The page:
Ever since I finished my Master’s thesis and starting teaching on and off, I’ve been wondering about what I want to do next. Obviously I want to keep teaching, but at the same time I feel like I need to be working on something academic-minded now that my last academic project, my thesis, is over.
It seems strange because in reality, I’m always doing something. As of right now, I’m in the process of looking for new teaching position, I’m trying to keep up with making comics and webcomics, and I’m almost constantly thinking up ideas for new comics to try out. Project-wise, I seem to not really be at any lack of things to do.
Academically-wise though, it’s a different story. And while you’d think that after almost 10 years of college I’d be sick of it (I am), I found myself pondering a few things academically once I turned stuff in, paid binding fees, etc. It’s weird because I stressed and complained about my Master’s thesis forever, to the point that when I finally did finish and graduate I was in a surreal haze and couldn’t even properly celebrate the end of that phase of my life.
I don’t want to talk about my Master’s thesis too much because I might have plans for that monster in the near future and I’d like to save some of the surprise. If you don’t already know about it (people close to me will know something about it like the premise and title, etc) I will say that it involved me actively using comics as a reference and source material for comparison and research, and that it was (in very broad strokes) an analysis of modern science fiction.
Scott McCloud is someone that I look up to greatly, for various reasons. Understanding Comics was probably the main push/tipping point that seriously convinced me I could make comics and talk about comics for a living (on a serious level, anyway). The language and debates that he started about visual/literary combos as a medium of telling stories are still talked about today. He’s theorizing that the art of comics has existed throughout history, and that it’s a valid form of both art as well as literature.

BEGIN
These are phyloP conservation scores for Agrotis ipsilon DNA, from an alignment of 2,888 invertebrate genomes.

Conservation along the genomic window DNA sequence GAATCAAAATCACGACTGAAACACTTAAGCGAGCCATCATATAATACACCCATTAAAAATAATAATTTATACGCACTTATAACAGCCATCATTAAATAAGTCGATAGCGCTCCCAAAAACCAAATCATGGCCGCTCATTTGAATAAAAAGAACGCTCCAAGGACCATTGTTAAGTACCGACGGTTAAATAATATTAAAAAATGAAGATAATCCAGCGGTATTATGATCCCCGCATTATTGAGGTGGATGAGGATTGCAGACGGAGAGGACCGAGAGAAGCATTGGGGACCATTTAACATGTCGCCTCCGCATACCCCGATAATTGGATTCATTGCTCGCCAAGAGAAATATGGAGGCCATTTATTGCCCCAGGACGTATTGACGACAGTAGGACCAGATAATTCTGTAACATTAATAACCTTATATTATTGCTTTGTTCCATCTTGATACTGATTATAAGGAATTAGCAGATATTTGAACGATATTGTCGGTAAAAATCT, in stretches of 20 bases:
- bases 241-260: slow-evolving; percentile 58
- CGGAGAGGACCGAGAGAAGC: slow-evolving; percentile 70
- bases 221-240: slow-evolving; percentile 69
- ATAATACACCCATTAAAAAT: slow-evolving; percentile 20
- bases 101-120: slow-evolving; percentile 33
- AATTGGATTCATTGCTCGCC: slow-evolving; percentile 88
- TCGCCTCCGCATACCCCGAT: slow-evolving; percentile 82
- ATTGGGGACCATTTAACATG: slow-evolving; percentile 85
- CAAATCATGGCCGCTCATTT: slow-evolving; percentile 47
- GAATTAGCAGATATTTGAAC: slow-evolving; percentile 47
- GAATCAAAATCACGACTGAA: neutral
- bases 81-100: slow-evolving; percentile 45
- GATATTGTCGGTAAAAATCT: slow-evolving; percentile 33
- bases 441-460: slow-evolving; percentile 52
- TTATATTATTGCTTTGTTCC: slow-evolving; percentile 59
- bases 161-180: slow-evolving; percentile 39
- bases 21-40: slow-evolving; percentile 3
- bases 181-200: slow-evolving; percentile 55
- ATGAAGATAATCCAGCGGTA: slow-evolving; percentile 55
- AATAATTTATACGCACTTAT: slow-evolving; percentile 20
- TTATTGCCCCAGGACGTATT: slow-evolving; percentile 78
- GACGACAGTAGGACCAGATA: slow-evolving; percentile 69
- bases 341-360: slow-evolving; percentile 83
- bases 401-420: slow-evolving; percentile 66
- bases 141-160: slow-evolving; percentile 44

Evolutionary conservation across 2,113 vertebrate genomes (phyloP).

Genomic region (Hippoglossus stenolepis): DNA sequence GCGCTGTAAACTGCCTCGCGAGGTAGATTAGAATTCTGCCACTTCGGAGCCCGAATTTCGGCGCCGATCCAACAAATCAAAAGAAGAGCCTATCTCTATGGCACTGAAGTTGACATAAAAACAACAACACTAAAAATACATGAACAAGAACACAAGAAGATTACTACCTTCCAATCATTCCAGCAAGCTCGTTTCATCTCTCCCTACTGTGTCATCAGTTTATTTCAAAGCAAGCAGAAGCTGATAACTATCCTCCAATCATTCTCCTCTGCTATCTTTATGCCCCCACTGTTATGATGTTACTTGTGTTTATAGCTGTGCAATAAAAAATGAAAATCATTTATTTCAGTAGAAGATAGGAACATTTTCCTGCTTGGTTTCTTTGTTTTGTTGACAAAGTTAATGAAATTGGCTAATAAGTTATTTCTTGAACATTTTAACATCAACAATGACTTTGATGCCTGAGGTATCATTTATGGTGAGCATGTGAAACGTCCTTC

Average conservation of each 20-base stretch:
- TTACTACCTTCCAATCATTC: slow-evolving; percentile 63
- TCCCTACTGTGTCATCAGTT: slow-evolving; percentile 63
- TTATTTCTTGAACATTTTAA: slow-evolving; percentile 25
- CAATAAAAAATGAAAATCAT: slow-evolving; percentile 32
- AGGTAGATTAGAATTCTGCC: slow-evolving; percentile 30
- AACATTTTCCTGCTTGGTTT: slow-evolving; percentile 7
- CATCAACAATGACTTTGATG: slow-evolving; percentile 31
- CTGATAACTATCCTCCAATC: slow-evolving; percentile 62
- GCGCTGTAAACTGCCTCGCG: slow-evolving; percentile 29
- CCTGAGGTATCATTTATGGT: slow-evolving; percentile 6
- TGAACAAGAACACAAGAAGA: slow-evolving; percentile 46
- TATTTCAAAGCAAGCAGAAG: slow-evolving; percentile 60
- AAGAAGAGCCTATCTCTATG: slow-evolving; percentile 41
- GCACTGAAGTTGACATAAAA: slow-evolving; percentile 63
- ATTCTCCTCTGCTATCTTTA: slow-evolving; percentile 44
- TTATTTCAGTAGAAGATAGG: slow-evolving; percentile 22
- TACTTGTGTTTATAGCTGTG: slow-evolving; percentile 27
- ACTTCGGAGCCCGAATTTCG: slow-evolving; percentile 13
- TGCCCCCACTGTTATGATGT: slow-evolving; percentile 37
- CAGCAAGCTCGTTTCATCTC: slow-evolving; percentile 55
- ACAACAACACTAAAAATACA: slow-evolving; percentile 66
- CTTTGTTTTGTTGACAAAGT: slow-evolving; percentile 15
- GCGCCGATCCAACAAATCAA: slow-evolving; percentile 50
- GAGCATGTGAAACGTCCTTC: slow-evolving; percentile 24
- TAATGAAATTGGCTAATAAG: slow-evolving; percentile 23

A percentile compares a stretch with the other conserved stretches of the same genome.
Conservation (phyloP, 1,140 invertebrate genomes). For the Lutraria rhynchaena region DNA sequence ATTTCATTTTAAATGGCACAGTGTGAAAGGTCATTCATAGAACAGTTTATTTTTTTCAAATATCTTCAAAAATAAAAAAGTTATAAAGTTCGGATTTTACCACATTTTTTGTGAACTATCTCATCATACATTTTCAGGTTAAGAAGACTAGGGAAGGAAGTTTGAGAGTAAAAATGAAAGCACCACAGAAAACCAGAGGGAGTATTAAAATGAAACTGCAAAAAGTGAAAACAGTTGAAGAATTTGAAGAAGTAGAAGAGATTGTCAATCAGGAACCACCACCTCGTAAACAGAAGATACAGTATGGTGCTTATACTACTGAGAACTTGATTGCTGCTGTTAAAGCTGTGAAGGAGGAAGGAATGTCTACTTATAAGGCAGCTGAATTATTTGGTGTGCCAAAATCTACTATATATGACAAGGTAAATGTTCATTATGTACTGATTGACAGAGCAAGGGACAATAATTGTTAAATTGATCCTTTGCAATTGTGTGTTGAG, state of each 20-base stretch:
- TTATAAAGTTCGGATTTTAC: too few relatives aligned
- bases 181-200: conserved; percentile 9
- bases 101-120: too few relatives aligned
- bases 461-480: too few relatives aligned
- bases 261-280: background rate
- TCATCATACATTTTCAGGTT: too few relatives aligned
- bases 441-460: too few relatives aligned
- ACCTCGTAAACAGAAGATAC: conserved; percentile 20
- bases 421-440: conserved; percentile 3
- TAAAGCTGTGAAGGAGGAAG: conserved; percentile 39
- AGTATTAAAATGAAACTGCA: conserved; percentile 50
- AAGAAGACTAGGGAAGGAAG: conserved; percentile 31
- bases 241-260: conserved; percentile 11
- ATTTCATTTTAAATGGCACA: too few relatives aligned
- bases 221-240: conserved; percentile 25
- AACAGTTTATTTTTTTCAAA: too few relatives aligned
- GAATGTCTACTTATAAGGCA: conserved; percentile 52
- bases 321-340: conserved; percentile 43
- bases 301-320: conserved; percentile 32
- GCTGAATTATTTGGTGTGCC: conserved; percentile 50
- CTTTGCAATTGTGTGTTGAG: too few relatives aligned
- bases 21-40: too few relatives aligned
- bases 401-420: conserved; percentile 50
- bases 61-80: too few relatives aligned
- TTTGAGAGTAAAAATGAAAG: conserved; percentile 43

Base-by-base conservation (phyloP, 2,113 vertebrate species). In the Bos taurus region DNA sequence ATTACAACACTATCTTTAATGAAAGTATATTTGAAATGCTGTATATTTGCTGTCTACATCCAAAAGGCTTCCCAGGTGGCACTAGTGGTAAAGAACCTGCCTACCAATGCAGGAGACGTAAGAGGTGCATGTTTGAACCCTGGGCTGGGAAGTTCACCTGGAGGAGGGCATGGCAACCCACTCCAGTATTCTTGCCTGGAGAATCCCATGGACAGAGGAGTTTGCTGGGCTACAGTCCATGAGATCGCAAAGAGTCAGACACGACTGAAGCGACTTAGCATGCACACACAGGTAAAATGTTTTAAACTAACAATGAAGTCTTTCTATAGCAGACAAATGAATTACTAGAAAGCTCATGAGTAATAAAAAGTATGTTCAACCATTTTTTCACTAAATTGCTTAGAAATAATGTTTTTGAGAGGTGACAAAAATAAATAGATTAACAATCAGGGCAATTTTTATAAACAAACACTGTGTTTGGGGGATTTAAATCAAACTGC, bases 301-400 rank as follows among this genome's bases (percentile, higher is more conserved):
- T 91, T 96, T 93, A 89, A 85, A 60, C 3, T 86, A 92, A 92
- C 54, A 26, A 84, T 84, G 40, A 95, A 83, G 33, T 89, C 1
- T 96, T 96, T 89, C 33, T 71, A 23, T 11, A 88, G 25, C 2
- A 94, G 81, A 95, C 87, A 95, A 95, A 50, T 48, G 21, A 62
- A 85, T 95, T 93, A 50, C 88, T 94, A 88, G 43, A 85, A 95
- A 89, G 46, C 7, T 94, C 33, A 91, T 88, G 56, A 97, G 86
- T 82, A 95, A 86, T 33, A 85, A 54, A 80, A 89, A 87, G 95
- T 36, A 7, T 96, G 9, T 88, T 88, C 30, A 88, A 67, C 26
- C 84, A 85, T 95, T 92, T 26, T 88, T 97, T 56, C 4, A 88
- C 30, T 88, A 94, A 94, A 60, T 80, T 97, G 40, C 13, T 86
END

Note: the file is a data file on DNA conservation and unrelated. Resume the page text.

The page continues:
So with that, I’m announcing “The Comic Book as the Ideal in Storytelling”.
My latest project, it will be an online collection of essays acting as a sort of continually-growing, online “thesis”. I’ll be posting writings analyzing key example texts and several theories I have about comics as the ideal storytelling medium. I’ll be talking about breaking the 4th wall, the effectiveness of the medium’s transmission of information versus other literature, comics as platforms for idealism and philosophy, my takes on various sub-genres withing the medium, and other stuff like that. I’ll be trying to adhere to MLA standards when it comes to formatting and in-text citations (there’ll be a minimum of in-text hyperlinking, making this very much not Web 2.0), so it’ll be, in theory, a little stiff and formal.
Also, there is the SLIGHT possibility that I might even take guest submissions if anyone is interested, but I don’t know for sure. I mean, if you’d like to help contribute to this project, that’d be incredibly cool and you should get in touch with me, but I’m not actively seeking submissions. For right now, it’s just me.
Fun fact; I’ve been stewing this a while and actually have had the site and URL ready since June, but haven’t had a chance to write anything serious for it until after the move.
If you’re an academic, I hope you like it. If you’re a comic book fan, I hope you like it too. If you’re neither and end up enjoying it because you just like my writing (for some reason), then that’s awesome too.